So back to the topic of my peuterpuber.  What I found most important in dealing with a peuterpuber is to really try to keep your cool.  Most of the time they are not really trying to make you mad.  They are just being this way because everything in the world really doesn’t make sense to them.  Often, they have some idea in their head and if something happens to change or upset what is in their head, then the world is just not “right” anymore!  They often find it very difficult to deal with disappointments, change, fear, setbacks, etc.  There is a lot of anxiety!  Keep a cool head and realize how funny they are being.  Keep reminding yourself that it will get better.  And it is also normal to get upset and mad with them because it is not realistic to be 100% in love with them all of the time!  Finally, I’ve realized that a peuter is not much different from an expat.  They are little humans thrown into a “foreign” world where they have to learn the foreign ways (i.e. becoming more independent like getting dressed, eating with utensils, breaking from certain comforts, etc.).  This is probably why many expats feel anxious and depressed often.

And now for the Dutch portion:

mantauIk hou heel veel van chinees eten omdat ik chinees ben en opgegroied met chinees eten.  Onlangs had ik mantau (chinees gestoomd brood) gemaakt .  Ik houd niet van brood, maar dit was ZO lekker!  Er zijn heel veel recepten, maar gebruik ik dit recept van Yi Reservation.  Waarom dit recept?  Omdat het was in metriek stelsel!

Ik wil mantau maken leren omdat ik wil de mantau met chinese kleefrijst of cha sieuw (gebarbecued of geroosterd vlees, namelijk varkensvlees) binnen.  Mijn eerste keer mantau maken was een sucess! Het was zacht en smaakt lekker!  Dus, volgende keer ga ik mantau maken met iets binnen.

So that was a bit about my recent adventure in making mantau (Chinese steamed buns).  I think I might have made more Dutch errors this time, but I’m also very tired.  Time to sleep!  Slaap lekker and Be Happy!


My son’s first traktatie!

In the Netherlands, it is customary for school children (ages 4 to 12) to go to school bearing gifts on their birthday.  That’s right, the birthday child give gifts to the non-birthday children and teachers.  The gift is called a traktatie.

A very creative treat.

A very creative treat.

Working in a school in the last few years, I have usually been at the receiving end as I stuffed my face each week with little cakes, cookies, chocolate, stroopwafels, or the occasional fruit.  (And I wonder, why are the Dutch teachers not going into some diabetic shock?)  Usually, the traktatie are pretty plain, but some parents (usually the mother) will go all out, as you can see in the photo on the right.  That little wonder is an oreo dipped in white chocolate, decorated, wrapped with a sour strip and stuck together via toothpick and icing on a vanilla cupcake.  And you have to remember, they did not make one…they made THIRTY-PLUS  of these cute little sugar bombs, one for each child AND teacher in the school.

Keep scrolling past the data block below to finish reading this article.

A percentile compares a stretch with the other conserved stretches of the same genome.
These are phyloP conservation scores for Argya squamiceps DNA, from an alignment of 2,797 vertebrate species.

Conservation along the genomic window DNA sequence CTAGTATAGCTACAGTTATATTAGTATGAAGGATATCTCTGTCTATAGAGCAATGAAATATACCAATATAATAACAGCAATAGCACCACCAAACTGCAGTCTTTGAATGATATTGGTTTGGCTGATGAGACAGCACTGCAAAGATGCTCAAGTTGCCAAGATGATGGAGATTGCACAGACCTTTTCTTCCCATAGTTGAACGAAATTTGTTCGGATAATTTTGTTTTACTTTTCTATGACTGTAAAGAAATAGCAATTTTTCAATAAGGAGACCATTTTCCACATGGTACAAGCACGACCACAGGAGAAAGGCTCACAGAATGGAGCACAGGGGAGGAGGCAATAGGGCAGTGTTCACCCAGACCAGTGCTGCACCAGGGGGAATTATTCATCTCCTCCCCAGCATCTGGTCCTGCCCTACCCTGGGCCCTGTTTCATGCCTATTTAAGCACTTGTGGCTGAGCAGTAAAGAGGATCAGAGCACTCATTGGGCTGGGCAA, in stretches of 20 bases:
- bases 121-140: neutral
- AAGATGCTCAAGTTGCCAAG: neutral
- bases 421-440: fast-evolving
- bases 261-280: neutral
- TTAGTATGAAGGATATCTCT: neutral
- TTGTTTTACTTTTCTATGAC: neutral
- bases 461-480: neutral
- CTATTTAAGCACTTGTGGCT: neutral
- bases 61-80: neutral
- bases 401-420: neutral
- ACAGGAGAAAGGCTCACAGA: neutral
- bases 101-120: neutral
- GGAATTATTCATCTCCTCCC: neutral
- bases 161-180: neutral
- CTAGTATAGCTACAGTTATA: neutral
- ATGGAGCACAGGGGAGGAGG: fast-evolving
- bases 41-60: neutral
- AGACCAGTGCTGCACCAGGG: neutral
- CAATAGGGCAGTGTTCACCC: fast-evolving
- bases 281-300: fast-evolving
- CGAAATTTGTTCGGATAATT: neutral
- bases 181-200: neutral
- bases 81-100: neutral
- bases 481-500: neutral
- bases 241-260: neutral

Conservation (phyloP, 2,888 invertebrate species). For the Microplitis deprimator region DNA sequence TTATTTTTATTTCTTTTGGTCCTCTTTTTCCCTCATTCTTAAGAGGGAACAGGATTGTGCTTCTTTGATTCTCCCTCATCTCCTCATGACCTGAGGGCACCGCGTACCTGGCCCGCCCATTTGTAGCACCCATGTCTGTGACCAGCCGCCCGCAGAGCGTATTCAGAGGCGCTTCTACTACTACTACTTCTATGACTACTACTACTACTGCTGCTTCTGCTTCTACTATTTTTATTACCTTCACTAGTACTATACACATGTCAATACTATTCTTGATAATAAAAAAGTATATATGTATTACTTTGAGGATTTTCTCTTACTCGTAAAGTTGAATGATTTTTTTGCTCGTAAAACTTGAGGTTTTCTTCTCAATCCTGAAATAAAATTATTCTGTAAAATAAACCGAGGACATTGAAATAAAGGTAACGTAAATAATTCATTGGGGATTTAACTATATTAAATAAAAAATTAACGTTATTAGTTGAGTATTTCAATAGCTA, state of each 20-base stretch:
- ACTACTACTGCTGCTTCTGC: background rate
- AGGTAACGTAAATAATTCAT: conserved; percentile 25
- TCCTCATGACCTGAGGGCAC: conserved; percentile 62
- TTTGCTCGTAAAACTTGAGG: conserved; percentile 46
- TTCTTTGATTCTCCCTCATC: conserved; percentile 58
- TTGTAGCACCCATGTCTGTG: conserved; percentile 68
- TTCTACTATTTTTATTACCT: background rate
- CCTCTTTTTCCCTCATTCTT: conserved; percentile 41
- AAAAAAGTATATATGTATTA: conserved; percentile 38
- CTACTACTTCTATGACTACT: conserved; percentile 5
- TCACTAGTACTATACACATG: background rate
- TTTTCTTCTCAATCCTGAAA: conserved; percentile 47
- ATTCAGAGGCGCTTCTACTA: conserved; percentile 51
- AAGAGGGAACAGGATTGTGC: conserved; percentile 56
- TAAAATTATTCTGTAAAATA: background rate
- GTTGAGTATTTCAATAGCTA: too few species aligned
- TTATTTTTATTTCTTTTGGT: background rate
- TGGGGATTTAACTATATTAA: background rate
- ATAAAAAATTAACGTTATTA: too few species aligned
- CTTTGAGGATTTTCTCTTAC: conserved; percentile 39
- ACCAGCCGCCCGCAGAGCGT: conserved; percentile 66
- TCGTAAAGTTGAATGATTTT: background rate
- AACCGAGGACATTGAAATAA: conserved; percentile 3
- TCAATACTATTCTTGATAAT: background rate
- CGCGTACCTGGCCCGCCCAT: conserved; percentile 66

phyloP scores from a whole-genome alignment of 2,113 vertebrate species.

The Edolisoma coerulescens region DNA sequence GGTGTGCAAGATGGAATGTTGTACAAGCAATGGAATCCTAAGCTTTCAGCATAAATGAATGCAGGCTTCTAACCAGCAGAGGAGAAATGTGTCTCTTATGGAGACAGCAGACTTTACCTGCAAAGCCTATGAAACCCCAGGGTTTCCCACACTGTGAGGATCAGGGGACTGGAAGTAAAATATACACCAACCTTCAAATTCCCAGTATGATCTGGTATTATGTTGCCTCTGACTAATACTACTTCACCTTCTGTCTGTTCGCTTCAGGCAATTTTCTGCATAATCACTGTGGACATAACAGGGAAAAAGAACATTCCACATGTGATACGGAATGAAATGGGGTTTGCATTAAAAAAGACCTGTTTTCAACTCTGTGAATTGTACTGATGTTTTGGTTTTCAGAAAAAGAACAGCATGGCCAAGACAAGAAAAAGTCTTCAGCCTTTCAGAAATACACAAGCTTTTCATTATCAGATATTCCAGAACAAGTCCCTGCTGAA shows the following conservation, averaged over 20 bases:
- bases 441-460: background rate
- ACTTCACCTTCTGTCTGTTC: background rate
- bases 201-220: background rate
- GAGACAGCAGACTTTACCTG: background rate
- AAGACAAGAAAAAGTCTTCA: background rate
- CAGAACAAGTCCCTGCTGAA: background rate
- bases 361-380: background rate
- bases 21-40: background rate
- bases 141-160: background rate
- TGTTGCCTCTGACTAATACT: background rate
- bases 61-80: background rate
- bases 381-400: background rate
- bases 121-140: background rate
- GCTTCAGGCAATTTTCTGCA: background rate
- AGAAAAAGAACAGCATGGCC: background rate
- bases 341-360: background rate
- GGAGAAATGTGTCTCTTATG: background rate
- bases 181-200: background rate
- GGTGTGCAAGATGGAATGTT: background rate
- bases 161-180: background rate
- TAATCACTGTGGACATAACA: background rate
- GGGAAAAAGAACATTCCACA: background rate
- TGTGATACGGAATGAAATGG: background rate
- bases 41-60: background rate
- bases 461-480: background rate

Then it was my turn. (Cue suspenseful music.)

My son turned 3 in September and he goes to a peuterspeelzaal (pre-school).  I actually started to stress about this.  What do I make? How many do I make? When do I make it?

So a week before my son’s birthday, I sat down and talked to the teacher.  This was in Dutch of course. 😉

“So, Johan is turning three next week on Sunday”

“Oh great! And he comes here on Tuesday and Friday, so let’s schedule it in on Friday at 11.30.”

“Well, um…I’ve never done a traktatie before. What do I do?”

“You don’t do this sort of thing in America?!?!”


“Nothing happens when a kid has a birthday?!?!”

“Well, I mean, er, we sing happy birthday and maybe there’s cake, but it’s not common to do traktatie in America.”

So the teacher then explained to me that first I need to prepare 15 treats.  The treats needed to be something sweet yet healthy… but fruit, despite being sweet and healthy, is not special since they get it everyday and at school.  So not fruit. Oh.

I thought about it and decided I was going to make 15 banana muffins!  It’s a sweet treat that’s marginally healthy since it contains fruit, but it’s not a fruit!  Then I realized how much work it was going to take and worst of all, muffin/cupcake pans come in twelves.  Which means I had to make two batches which equate to 24, but that would make me have nine extra muffins.  What do you do with nine extra muffins? Not in my thighs that’s for sure.

Then I decided to visit (cue fanfare music) Action.  If you don’t know Action, it is a haven for bargain hunters.  There is something for everyone including your furry friends.   I decided to go check out what they have in terms of a small inexpensive toy as a traktatie and to my great enjoyment, there was actually a section with all kinds of birthday related things like little decorated plastic baggies to put goodies in.  So I shopped and almost went overboard.  I bought bouncy balls, stampers, packs of cookies, mini notepads, party horns, and the little plastic baggies for all the treats to go in.  All of that equate to 45 euro cent per child.